Interested in more on Astoria Financial? See TheStreet Ratings' report card for this stock.
closed at $42.16 Thursday, returning 7% in January, following a 51% gain during 2012. Last year's performance reversed a 44% slide in 2011. The shares at the end of January were down 11% since the end of 2010.
Citi's shares trade for 0.8 times tangible book value, and for 8.1 times the consensus 2014 EPS estimate of $5.18. That is, by far, the lowest forward P/E for any of the stocks discussed here. The consensus 2013 EPS estimate is $4.60.
The company's 2012 ROA was 0.57%.
Mosby says that "Citigroup is trading below tangible book value because of their distressed assets within Citi Holdings." When Citi "can correct those issues and get full credit for their balance sheet, you can start to expect the stock to close the gap to tangible book value," he says.
Citi Holdings is the subsidiary into which the company placed troubled and non-core assets as part of former CEO Vikram Pandit's "good bank/bad bank" strategy for right-sizing the company's balance sheet. Citigroup's current CEO Michael Corbat, who was elevated to that position in October, previously headed Citi Holdings, and has indicated his desire to accelerate the wind-down.
Citi Holdings had $156 billion in assets as of Dec. 31, declining from $269 billion at the end of 2011 and $359 billion at the end of 2010.
Corbat quickly made his mark, when Citigroup in early December
by $900 million in 2013, with savings expected to increase to $1.1 billion in 2014, with annual revenues expected to decline by less than $300 million. The measures included 11,000 employee layoffs and the closure of 84 branches.
After Citigroup announced its
-- including a $1 billion charge for expenses tied mainly to the layoffs -- Mosby said in a report on Jan. 18 that the "results highlighted a further reduction in potential future losses from Citi Holdings and improving core profitability."
The analyst estimated that excluding Citi Holdings, main Citigroup subsidiary Citicorp's return on tangible common equity was between 13% and 14%. According to Mosby, "this level of core profitability should eventually warrant a 20% to 30% premium to tangible book value, not a discount."
Mosby's price target for Citigroup's shares is $55.00.
Interested in more on Citigroup? See TheStreet Ratings' report card for this stock.
7. HomeTrust Bancshares
of Ashville N.C., saw its stock return 13.51% in January, closing Thursday at $14.45. The shares were up 28% since the company's conversion from mutual to stock ownership on July 11.
The shares trade for 0.8 times tangible book value. KBW analyst Brady Gailey is the only analyst covering the company, according to Thomson Reuters. The shares trade for 25.8 times Gailey's 2014 EPS estimate of 56 cents. Gailey's 2013 EPS estimate is also 56 cents.
HomeTrust's ROA for the first half of its fiscal 2013 ended Dec. 31 was 0.42%. The company had $1.6 billion in total assets as of Dec. 31.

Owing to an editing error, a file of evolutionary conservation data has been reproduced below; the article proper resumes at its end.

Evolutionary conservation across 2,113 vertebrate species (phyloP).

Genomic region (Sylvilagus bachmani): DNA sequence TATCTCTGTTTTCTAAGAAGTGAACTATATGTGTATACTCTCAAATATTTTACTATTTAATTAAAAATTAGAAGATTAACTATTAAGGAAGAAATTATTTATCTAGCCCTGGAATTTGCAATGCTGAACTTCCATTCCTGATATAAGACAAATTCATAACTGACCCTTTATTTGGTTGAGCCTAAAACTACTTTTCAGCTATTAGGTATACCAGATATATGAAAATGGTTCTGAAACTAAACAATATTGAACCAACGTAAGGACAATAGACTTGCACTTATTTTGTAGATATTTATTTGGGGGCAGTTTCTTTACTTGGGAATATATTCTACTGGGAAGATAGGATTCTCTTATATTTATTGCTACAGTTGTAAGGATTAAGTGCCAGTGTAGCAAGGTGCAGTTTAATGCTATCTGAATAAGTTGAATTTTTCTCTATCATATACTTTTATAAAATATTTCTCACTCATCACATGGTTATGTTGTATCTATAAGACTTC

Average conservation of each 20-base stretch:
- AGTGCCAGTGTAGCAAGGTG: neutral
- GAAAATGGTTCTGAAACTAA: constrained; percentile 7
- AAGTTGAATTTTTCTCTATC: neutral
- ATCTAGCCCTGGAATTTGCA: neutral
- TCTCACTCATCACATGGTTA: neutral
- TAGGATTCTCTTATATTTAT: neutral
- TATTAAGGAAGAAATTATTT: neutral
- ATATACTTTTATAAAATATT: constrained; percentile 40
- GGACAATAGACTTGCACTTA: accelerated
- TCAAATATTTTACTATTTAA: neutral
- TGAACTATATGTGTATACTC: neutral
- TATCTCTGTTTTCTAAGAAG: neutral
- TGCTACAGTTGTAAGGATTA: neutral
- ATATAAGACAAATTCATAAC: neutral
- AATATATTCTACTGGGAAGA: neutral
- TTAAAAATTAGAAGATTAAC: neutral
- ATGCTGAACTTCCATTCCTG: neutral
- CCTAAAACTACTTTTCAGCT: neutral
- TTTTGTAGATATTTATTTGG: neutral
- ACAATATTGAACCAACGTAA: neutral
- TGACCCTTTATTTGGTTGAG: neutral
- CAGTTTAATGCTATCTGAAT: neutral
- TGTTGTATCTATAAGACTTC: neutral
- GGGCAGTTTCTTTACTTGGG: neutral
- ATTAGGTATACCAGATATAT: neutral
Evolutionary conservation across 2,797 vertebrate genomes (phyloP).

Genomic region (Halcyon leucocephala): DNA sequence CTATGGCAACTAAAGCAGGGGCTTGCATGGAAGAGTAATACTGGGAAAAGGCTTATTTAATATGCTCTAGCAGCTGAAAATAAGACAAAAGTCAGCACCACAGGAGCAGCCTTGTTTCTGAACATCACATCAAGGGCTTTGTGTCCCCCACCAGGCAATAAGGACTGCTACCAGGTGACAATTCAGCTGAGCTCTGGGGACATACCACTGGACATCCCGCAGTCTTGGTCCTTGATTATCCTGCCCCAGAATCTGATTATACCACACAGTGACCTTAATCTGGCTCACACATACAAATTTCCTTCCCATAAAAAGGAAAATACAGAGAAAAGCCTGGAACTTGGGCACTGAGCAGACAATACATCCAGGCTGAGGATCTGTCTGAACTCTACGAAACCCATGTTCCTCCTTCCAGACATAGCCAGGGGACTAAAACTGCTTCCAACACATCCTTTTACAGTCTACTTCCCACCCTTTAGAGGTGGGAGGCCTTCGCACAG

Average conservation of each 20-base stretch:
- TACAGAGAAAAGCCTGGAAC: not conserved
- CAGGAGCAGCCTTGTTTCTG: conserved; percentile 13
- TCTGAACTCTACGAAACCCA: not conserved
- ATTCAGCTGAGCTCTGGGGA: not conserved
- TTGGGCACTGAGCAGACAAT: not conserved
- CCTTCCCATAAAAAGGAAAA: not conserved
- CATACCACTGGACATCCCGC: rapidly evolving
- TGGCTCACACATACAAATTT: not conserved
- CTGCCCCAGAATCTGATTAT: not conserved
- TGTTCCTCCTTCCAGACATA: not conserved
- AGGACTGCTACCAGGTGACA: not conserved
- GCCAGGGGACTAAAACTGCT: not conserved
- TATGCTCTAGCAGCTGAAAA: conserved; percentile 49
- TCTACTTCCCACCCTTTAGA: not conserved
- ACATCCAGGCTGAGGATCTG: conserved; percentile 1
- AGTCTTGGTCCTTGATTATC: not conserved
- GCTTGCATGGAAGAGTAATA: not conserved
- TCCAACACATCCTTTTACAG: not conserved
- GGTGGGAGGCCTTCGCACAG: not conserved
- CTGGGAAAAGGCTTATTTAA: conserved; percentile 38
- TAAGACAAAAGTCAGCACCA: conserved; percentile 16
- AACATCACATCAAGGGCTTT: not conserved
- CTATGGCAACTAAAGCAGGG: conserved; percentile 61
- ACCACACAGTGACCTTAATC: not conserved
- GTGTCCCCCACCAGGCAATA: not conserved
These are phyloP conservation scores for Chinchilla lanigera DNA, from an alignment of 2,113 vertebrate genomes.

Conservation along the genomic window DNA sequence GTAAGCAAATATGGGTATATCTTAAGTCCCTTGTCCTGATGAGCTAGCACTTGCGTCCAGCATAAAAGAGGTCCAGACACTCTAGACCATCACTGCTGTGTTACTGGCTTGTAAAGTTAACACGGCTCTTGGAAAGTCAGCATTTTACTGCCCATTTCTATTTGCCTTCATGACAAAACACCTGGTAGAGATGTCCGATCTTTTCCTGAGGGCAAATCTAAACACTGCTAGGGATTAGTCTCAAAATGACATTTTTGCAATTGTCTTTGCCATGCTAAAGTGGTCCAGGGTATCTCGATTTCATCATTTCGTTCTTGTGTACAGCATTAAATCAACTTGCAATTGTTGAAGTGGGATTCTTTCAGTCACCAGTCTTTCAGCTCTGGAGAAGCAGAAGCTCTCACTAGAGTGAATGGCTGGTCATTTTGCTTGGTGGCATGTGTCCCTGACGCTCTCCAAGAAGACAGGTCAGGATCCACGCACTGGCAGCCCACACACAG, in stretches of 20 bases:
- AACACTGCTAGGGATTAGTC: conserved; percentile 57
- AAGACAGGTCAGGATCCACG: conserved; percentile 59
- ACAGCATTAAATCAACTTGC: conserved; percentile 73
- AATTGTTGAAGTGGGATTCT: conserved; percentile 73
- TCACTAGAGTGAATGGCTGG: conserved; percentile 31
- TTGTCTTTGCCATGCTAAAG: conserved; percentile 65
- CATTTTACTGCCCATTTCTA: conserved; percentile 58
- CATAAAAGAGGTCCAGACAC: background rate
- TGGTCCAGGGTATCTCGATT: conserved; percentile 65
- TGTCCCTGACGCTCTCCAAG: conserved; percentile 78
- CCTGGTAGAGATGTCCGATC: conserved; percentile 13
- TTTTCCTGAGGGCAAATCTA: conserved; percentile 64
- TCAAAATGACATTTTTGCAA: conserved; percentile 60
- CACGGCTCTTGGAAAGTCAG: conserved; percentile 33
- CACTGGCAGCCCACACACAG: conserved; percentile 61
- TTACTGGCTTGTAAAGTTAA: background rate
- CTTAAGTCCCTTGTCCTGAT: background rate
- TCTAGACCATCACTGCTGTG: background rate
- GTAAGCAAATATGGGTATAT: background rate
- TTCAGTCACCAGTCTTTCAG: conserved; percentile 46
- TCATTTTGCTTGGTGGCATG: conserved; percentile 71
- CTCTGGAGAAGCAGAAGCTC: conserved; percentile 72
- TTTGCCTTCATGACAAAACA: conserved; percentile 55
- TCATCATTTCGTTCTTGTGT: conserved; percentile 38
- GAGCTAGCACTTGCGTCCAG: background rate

For the fiscal second quarter ended Dec. 31, the company earned $2.3 million, or 11 cents a share. Earnings increased from $843,000 a year earlier, mainly because of a decline in the provision for loan losses. Net interest income for the fiscal second quarter was $13.6 million, declining from $14.2 million a year earlier, because of a 7% decline in in average loans.
HomeTrust reported that nonperforming assets made up 5.36% of total assets as of Dec. 31, increasing from 4.67% the previous quarter and 5.67% a year earlier. While the nonperforming assets ratio is rather high, the company's loan loss reserves covered 2.89% as of Dec. 31.
The bank also has plenty of excess capital, with a tangible common equity ratio of 23.56%.
Gailey rates HomeTrust "outperform," estimating the company will earn 56 cents a share this year and also in 2014.
"We continue to recommend the shares as we believe stock will trend towards
tangible book value per share (~$17.50, our price target) over time," the analyst said in a report on Jan. 29, "as the company will be an aggressive repurchaser of its stock once it hits its one-year mark post conversion (July 2013)."
Gailey also said that "a sale at the three-year mark is a possibility and the company would be sought after by many given its attractive footprint in North Carolina."
Interested in more on HomeTrust Bancshares? See TheStreet Ratings' report card for this stock.
6. Capital Bank Financial
Capital Bank Financial
of Coral Gables, Fla., closed at $15.47 Thursday, down 9% year-to-date. The shares were down 15% since the company's initial offering on Sept. 20. The shares trade for 0.7 times tangible book value, and for 11.4 times the consensus 2014 EPS estimate of $1.36. The consensus 2013 EPS estimate is 89 cents.
Capital Bank Financial was formed in 2009 by former Bank of America vice chairman Gene Taylor. The bank initial raised $865 million to acquire weak or failing banks in the Southeast.